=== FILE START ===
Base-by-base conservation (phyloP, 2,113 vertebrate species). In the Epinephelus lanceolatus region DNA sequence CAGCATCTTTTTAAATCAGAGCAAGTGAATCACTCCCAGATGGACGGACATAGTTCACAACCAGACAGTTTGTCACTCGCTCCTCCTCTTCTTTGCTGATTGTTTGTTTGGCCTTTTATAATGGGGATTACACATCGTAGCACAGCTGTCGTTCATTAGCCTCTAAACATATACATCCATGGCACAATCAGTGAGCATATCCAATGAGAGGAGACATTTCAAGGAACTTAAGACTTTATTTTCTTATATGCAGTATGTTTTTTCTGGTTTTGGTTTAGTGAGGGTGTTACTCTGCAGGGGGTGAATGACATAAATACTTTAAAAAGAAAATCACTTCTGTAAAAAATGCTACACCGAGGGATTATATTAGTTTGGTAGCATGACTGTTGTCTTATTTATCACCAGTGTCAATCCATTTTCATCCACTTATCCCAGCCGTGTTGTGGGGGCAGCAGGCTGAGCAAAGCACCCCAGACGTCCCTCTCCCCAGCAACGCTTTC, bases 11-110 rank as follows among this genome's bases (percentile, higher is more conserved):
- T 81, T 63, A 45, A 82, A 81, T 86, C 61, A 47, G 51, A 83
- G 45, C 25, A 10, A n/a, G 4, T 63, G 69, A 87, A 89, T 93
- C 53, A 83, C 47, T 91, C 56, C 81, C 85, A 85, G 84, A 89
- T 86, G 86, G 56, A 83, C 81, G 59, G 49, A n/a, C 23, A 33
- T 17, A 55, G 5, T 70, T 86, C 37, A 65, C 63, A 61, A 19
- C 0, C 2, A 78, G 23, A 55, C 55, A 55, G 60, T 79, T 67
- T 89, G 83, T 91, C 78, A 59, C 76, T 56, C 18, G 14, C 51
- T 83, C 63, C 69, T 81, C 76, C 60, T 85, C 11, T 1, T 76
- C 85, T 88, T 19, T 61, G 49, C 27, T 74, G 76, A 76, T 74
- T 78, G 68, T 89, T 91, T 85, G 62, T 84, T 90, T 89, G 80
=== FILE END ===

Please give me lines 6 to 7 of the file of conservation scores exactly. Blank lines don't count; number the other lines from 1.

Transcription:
- T 17, A 55, G 5, T 70, T 86, C 37, A 65, C 63, A 61, A 19
- C 0, C 2, A 78, G 23, A 55, C 55, A 55, G 60, T 79, T 67